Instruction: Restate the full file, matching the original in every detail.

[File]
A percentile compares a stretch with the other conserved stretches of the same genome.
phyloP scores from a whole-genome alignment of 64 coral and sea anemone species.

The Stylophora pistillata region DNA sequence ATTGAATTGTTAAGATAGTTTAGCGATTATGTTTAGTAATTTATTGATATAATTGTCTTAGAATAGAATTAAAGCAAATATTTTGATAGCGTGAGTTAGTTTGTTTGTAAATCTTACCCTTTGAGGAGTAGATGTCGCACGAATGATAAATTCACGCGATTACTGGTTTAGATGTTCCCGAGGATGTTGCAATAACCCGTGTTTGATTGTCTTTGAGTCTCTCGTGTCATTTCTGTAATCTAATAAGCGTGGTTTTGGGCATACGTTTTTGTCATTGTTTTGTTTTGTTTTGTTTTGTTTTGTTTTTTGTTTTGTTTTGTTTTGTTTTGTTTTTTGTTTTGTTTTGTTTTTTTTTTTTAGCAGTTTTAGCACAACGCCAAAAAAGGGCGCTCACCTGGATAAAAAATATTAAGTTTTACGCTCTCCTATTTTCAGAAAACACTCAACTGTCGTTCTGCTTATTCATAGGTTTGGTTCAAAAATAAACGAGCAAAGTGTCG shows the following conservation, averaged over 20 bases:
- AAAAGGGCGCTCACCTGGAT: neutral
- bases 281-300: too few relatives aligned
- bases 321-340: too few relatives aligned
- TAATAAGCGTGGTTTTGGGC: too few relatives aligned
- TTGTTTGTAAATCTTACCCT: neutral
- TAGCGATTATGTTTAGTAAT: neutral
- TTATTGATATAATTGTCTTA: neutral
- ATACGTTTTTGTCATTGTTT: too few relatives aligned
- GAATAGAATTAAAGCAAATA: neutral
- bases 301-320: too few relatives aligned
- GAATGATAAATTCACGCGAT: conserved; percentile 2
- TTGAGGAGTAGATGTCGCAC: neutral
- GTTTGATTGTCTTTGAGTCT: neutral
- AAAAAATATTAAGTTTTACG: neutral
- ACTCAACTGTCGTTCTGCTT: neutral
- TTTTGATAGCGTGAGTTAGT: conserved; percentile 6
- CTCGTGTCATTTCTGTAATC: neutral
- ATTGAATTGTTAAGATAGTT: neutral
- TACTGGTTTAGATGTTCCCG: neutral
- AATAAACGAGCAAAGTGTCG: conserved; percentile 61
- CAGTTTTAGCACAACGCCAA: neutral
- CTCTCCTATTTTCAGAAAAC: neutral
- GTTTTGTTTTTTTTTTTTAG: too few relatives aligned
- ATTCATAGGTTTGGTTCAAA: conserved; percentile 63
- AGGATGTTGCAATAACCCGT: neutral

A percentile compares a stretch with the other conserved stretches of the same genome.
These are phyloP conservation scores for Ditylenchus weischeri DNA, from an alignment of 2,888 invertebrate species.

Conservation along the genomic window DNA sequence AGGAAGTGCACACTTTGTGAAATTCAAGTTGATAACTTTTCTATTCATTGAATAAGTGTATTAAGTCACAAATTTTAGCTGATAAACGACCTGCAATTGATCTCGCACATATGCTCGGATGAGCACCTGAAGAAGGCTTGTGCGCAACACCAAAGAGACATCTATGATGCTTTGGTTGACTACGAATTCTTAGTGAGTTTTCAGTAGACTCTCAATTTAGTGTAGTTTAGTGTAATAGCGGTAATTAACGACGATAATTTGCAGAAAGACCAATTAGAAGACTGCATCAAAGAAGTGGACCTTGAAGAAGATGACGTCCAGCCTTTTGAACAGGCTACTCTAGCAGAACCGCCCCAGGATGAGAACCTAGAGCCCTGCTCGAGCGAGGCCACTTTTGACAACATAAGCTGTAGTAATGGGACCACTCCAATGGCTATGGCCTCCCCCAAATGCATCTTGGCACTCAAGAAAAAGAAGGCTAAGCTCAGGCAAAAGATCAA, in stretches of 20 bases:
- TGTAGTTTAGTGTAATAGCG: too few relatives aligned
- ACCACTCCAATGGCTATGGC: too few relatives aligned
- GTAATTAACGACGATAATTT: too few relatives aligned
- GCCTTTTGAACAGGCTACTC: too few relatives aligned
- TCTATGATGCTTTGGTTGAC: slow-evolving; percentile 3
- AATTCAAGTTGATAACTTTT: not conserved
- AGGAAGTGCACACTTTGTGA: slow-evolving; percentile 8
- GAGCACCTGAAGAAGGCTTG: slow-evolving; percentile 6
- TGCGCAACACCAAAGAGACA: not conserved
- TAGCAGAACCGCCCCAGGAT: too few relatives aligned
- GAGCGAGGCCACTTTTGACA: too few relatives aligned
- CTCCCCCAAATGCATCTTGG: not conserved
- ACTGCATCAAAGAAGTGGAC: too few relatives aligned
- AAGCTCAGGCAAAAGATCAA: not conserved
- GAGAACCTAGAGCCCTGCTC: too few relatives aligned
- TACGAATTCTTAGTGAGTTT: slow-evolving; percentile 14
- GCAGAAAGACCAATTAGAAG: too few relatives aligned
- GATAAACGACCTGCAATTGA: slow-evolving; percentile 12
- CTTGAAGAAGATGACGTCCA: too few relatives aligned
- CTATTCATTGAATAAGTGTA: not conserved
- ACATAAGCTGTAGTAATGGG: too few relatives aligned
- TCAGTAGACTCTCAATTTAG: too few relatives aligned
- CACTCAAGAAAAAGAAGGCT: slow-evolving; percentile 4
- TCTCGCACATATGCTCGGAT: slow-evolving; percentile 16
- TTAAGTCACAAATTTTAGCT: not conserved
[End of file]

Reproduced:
A percentile compares a stretch with the other conserved stretches of the same genome.
phyloP scores from a whole-genome alignment of 64 coral and sea anemone species.

The Stylophora pistillata region DNA sequence ATTGAATTGTTAAGATAGTTTAGCGATTATGTTTAGTAATTTATTGATATAATTGTCTTAGAATAGAATTAAAGCAAATATTTTGATAGCGTGAGTTAGTTTGTTTGTAAATCTTACCCTTTGAGGAGTAGATGTCGCACGAATGATAAATTCACGCGATTACTGGTTTAGATGTTCCCGAGGATGTTGCAATAACCCGTGTTTGATTGTCTTTGAGTCTCTCGTGTCATTTCTGTAATCTAATAAGCGTGGTTTTGGGCATACGTTTTTGTCATTGTTTTGTTTTGTTTTGTTTTGTTTTGTTTTTTGTTTTGTTTTGTTTTGTTTTGTTTTTTGTTTTGTTTTGTTTTTTTTTTTTAGCAGTTTTAGCACAACGCCAAAAAAGGGCGCTCACCTGGATAAAAAATATTAAGTTTTACGCTCTCCTATTTTCAGAAAACACTCAACTGTCGTTCTGCTTATTCATAGGTTTGGTTCAAAAATAAACGAGCAAAGTGTCG shows the following conservation, averaged over 20 bases:
- AAAAGGGCGCTCACCTGGAT: neutral
- bases 281-300: too few relatives aligned
- bases 321-340: too few relatives aligned
- TAATAAGCGTGGTTTTGGGC: too few relatives aligned
- TTGTTTGTAAATCTTACCCT: neutral
- TAGCGATTATGTTTAGTAAT: neutral
- TTATTGATATAATTGTCTTA: neutral
- ATACGTTTTTGTCATTGTTT: too few relatives aligned
- GAATAGAATTAAAGCAAATA: neutral
- bases 301-320: too few relatives aligned
- GAATGATAAATTCACGCGAT: conserved; percentile 2
- TTGAGGAGTAGATGTCGCAC: neutral
- GTTTGATTGTCTTTGAGTCT: neutral
- AAAAAATATTAAGTTTTACG: neutral
- ACTCAACTGTCGTTCTGCTT: neutral
- TTTTGATAGCGTGAGTTAGT: conserved; percentile 6
- CTCGTGTCATTTCTGTAATC: neutral
- ATTGAATTGTTAAGATAGTT: neutral
- TACTGGTTTAGATGTTCCCG: neutral
- AATAAACGAGCAAAGTGTCG: conserved; percentile 61
- CAGTTTTAGCACAACGCCAA: neutral
- CTCTCCTATTTTCAGAAAAC: neutral
- GTTTTGTTTTTTTTTTTTAG: too few relatives aligned
- ATTCATAGGTTTGGTTCAAA: conserved; percentile 63
- AGGATGTTGCAATAACCCGT: neutral

A percentile compares a stretch with the other conserved stretches of the same genome.
These are phyloP conservation scores for Ditylenchus weischeri DNA, from an alignment of 2,888 invertebrate species.

Conservation along the genomic window DNA sequence AGGAAGTGCACACTTTGTGAAATTCAAGTTGATAACTTTTCTATTCATTGAATAAGTGTATTAAGTCACAAATTTTAGCTGATAAACGACCTGCAATTGATCTCGCACATATGCTCGGATGAGCACCTGAAGAAGGCTTGTGCGCAACACCAAAGAGACATCTATGATGCTTTGGTTGACTACGAATTCTTAGTGAGTTTTCAGTAGACTCTCAATTTAGTGTAGTTTAGTGTAATAGCGGTAATTAACGACGATAATTTGCAGAAAGACCAATTAGAAGACTGCATCAAAGAAGTGGACCTTGAAGAAGATGACGTCCAGCCTTTTGAACAGGCTACTCTAGCAGAACCGCCCCAGGATGAGAACCTAGAGCCCTGCTCGAGCGAGGCCACTTTTGACAACATAAGCTGTAGTAATGGGACCACTCCAATGGCTATGGCCTCCCCCAAATGCATCTTGGCACTCAAGAAAAAGAAGGCTAAGCTCAGGCAAAAGATCAA, in stretches of 20 bases:
- TGTAGTTTAGTGTAATAGCG: too few relatives aligned
- ACCACTCCAATGGCTATGGC: too few relatives aligned
- GTAATTAACGACGATAATTT: too few relatives aligned
- GCCTTTTGAACAGGCTACTC: too few relatives aligned
- TCTATGATGCTTTGGTTGAC: slow-evolving; percentile 3
- AATTCAAGTTGATAACTTTT: not conserved
- AGGAAGTGCACACTTTGTGA: slow-evolving; percentile 8
- GAGCACCTGAAGAAGGCTTG: slow-evolving; percentile 6
- TGCGCAACACCAAAGAGACA: not conserved
- TAGCAGAACCGCCCCAGGAT: too few relatives aligned
- GAGCGAGGCCACTTTTGACA: too few relatives aligned
- CTCCCCCAAATGCATCTTGG: not conserved
- ACTGCATCAAAGAAGTGGAC: too few relatives aligned
- AAGCTCAGGCAAAAGATCAA: not conserved
- GAGAACCTAGAGCCCTGCTC: too few relatives aligned
- TACGAATTCTTAGTGAGTTT: slow-evolving; percentile 14
- GCAGAAAGACCAATTAGAAG: too few relatives aligned
- GATAAACGACCTGCAATTGA: slow-evolving; percentile 12
- CTTGAAGAAGATGACGTCCA: too few relatives aligned
- CTATTCATTGAATAAGTGTA: not conserved
- ACATAAGCTGTAGTAATGGG: too few relatives aligned
- TCAGTAGACTCTCAATTTAG: too few relatives aligned
- CACTCAAGAAAAAGAAGGCT: slow-evolving; percentile 4
- TCTCGCACATATGCTCGGAT: slow-evolving; percentile 16
- TTAAGTCACAAATTTTAGCT: not conserved